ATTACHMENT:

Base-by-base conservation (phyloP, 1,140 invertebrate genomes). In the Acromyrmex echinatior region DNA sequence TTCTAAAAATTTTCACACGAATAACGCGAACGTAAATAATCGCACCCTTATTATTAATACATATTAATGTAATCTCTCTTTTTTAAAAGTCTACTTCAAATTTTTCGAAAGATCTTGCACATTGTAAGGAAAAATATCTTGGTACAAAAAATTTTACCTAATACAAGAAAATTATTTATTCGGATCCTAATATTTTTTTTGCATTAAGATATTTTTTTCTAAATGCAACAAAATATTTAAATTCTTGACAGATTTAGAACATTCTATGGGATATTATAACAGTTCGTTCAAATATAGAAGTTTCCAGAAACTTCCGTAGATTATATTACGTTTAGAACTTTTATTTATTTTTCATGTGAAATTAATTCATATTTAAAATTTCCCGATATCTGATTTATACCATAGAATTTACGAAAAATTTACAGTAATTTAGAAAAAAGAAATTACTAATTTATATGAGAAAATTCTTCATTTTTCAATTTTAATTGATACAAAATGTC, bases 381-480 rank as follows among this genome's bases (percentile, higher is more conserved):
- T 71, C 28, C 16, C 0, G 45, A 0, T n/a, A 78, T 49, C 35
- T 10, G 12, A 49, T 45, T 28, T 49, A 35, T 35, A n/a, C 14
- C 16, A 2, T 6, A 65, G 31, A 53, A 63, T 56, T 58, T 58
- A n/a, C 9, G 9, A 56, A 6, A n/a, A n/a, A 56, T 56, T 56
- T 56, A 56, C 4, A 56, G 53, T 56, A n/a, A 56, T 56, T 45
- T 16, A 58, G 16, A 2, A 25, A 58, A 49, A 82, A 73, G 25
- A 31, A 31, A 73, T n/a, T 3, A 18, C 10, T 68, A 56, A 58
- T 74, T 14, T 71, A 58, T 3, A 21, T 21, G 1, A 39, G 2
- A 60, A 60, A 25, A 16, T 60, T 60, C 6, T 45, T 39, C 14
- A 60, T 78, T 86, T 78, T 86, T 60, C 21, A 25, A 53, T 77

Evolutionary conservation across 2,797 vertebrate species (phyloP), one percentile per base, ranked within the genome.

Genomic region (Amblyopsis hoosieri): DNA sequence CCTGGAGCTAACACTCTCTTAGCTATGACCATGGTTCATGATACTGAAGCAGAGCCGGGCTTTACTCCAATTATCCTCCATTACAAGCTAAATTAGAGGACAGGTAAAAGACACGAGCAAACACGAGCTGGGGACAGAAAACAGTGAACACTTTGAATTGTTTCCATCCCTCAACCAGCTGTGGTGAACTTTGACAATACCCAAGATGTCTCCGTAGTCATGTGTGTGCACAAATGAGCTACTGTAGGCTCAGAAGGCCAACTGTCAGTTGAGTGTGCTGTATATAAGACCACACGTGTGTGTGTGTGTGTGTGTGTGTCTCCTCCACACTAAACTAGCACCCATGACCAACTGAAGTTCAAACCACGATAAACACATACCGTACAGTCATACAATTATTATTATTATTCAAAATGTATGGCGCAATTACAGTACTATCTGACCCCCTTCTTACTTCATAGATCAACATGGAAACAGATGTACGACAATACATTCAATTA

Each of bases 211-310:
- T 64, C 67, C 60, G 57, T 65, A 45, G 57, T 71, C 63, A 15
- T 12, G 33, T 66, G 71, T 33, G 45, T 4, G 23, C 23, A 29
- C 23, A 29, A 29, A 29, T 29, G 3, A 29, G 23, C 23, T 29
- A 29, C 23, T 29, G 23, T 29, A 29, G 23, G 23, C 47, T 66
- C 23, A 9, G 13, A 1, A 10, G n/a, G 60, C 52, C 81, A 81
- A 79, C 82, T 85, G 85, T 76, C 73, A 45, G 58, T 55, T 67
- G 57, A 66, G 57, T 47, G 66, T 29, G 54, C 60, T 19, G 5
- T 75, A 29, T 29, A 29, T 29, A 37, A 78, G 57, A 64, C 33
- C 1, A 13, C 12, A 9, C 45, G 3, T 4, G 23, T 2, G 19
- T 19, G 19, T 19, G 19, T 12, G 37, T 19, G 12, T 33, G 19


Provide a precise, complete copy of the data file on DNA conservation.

Base-by-base conservation (phyloP, 1,140 invertebrate genomes). In the Acromyrmex echinatior region DNA sequence TTCTAAAAATTTTCACACGAATAACGCGAACGTAAATAATCGCACCCTTATTATTAATACATATTAATGTAATCTCTCTTTTTTAAAAGTCTACTTCAAATTTTTCGAAAGATCTTGCACATTGTAAGGAAAAATATCTTGGTACAAAAAATTTTACCTAATACAAGAAAATTATTTATTCGGATCCTAATATTTTTTTTGCATTAAGATATTTTTTTCTAAATGCAACAAAATATTTAAATTCTTGACAGATTTAGAACATTCTATGGGATATTATAACAGTTCGTTCAAATATAGAAGTTTCCAGAAACTTCCGTAGATTATATTACGTTTAGAACTTTTATTTATTTTTCATGTGAAATTAATTCATATTTAAAATTTCCCGATATCTGATTTATACCATAGAATTTACGAAAAATTTACAGTAATTTAGAAAAAAGAAATTACTAATTTATATGAGAAAATTCTTCATTTTTCAATTTTAATTGATACAAAATGTC, bases 381-480 rank as follows among this genome's bases (percentile, higher is more conserved):
- T 71, C 28, C 16, C 0, G 45, A 0, T n/a, A 78, T 49, C 35
- T 10, G 12, A 49, T 45, T 28, T 49, A 35, T 35, A n/a, C 14
- C 16, A 2, T 6, A 65, G 31, A 53, A 63, T 56, T 58, T 58
- A n/a, C 9, G 9, A 56, A 6, A n/a, A n/a, A 56, T 56, T 56
- T 56, A 56, C 4, A 56, G 53, T 56, A n/a, A 56, T 56, T 45
- T 16, A 58, G 16, A 2, A 25, A 58, A 49, A 82, A 73, G 25
- A 31, A 31, A 73, T n/a, T 3, A 18, C 10, T 68, A 56, A 58
- T 74, T 14, T 71, A 58, T 3, A 21, T 21, G 1, A 39, G 2
- A 60, A 60, A 25, A 16, T 60, T 60, C 6, T 45, T 39, C 14
- A 60, T 78, T 86, T 78, T 86, T 60, C 21, A 25, A 53, T 77

Evolutionary conservation across 2,797 vertebrate species (phyloP), one percentile per base, ranked within the genome.

Genomic region (Amblyopsis hoosieri): DNA sequence CCTGGAGCTAACACTCTCTTAGCTATGACCATGGTTCATGATACTGAAGCAGAGCCGGGCTTTACTCCAATTATCCTCCATTACAAGCTAAATTAGAGGACAGGTAAAAGACACGAGCAAACACGAGCTGGGGACAGAAAACAGTGAACACTTTGAATTGTTTCCATCCCTCAACCAGCTGTGGTGAACTTTGACAATACCCAAGATGTCTCCGTAGTCATGTGTGTGCACAAATGAGCTACTGTAGGCTCAGAAGGCCAACTGTCAGTTGAGTGTGCTGTATATAAGACCACACGTGTGTGTGTGTGTGTGTGTGTGTCTCCTCCACACTAAACTAGCACCCATGACCAACTGAAGTTCAAACCACGATAAACACATACCGTACAGTCATACAATTATTATTATTATTCAAAATGTATGGCGCAATTACAGTACTATCTGACCCCCTTCTTACTTCATAGATCAACATGGAAACAGATGTACGACAATACATTCAATTA

Each of bases 211-310:
- T 64, C 67, C 60, G 57, T 65, A 45, G 57, T 71, C 63, A 15
- T 12, G 33, T 66, G 71, T 33, G 45, T 4, G 23, C 23, A 29
- C 23, A 29, A 29, A 29, T 29, G 3, A 29, G 23, C 23, T 29
- A 29, C 23, T 29, G 23, T 29, A 29, G 23, G 23, C 47, T 66
- C 23, A 9, G 13, A 1, A 10, G n/a, G 60, C 52, C 81, A 81
- A 79, C 82, T 85, G 85, T 76, C 73, A 45, G 58, T 55, T 67
- G 57, A 66, G 57, T 47, G 66, T 29, G 54, C 60, T 19, G 5
- T 75, A 29, T 29, A 29, T 29, A 37, A 78, G 57, A 64, C 33
- C 1, A 13, C 12, A 9, C 45, G 3, T 4, G 23, T 2, G 19
- T 19, G 19, T 19, G 19, T 12, G 37, T 19, G 12, T 33, G 19